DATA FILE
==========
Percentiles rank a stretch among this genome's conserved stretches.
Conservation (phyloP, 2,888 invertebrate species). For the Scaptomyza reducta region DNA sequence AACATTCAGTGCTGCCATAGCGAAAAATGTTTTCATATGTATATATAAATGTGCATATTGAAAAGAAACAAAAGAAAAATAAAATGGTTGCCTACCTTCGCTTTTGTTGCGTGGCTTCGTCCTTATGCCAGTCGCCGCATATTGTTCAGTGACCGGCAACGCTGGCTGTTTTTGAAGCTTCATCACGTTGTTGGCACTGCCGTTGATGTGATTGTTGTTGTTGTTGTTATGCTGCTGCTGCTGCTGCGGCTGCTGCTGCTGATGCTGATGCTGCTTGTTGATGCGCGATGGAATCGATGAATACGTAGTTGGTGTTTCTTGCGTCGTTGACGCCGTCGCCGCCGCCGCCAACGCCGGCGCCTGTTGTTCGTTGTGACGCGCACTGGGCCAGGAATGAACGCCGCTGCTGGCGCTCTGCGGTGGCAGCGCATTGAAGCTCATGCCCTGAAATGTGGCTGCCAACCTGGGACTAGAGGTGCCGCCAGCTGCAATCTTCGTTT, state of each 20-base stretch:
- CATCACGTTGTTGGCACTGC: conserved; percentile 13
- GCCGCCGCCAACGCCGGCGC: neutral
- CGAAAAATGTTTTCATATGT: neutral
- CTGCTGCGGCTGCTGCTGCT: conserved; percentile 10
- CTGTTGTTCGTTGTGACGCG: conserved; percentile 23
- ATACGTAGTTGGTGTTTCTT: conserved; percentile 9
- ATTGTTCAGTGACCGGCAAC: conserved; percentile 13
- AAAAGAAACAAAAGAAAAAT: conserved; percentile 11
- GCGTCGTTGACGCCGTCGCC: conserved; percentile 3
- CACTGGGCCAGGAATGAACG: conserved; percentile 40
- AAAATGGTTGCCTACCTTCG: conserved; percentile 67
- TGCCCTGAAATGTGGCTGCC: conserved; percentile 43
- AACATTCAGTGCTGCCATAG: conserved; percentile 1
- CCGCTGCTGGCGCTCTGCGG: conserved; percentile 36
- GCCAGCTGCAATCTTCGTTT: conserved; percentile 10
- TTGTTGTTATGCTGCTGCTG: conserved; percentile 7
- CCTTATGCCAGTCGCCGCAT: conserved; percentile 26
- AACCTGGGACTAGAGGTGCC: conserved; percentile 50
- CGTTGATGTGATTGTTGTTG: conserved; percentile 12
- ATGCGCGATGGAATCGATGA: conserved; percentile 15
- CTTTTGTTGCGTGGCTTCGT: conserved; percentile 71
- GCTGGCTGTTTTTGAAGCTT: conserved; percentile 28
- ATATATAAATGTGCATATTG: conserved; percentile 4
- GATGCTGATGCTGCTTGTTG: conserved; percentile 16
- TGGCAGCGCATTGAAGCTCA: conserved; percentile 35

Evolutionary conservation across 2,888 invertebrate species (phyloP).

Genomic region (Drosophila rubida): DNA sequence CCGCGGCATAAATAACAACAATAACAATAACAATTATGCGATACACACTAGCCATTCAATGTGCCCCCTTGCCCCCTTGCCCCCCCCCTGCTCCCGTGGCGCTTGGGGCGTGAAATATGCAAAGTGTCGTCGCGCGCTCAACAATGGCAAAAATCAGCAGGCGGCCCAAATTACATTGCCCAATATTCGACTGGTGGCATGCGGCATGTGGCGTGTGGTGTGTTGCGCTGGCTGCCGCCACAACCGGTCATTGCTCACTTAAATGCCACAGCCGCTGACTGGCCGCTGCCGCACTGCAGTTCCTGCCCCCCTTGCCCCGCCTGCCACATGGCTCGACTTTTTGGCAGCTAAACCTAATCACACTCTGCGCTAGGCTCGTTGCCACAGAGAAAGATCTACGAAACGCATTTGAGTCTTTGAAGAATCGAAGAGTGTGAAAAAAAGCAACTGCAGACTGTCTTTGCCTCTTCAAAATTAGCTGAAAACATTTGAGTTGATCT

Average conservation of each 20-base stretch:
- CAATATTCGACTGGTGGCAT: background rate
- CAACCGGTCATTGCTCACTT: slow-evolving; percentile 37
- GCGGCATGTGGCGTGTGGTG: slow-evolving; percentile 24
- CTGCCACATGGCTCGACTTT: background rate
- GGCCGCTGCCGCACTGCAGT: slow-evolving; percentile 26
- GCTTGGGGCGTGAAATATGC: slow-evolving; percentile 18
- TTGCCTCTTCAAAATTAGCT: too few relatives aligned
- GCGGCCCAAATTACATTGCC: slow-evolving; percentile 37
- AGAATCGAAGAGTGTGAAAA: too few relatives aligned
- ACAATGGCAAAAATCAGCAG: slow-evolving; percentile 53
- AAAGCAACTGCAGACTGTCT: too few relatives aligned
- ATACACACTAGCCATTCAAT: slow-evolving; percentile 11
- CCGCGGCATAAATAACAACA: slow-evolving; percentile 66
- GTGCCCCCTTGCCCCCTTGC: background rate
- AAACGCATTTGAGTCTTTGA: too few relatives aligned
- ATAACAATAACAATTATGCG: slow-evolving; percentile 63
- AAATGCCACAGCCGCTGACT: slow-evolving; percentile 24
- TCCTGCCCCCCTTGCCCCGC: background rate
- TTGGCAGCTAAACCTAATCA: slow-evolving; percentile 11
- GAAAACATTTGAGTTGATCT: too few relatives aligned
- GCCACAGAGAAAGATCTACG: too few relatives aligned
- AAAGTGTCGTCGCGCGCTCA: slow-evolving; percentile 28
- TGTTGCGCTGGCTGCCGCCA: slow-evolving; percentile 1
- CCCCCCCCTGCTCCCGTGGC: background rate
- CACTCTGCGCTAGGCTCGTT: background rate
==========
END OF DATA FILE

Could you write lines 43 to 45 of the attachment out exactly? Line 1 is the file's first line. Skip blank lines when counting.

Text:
- CCGCGGCATAAATAACAACA: slow-evolving; percentile 66
- GTGCCCCCTTGCCCCCTTGC: background rate
- AAACGCATTTGAGTCTTTGA: too few relatives aligned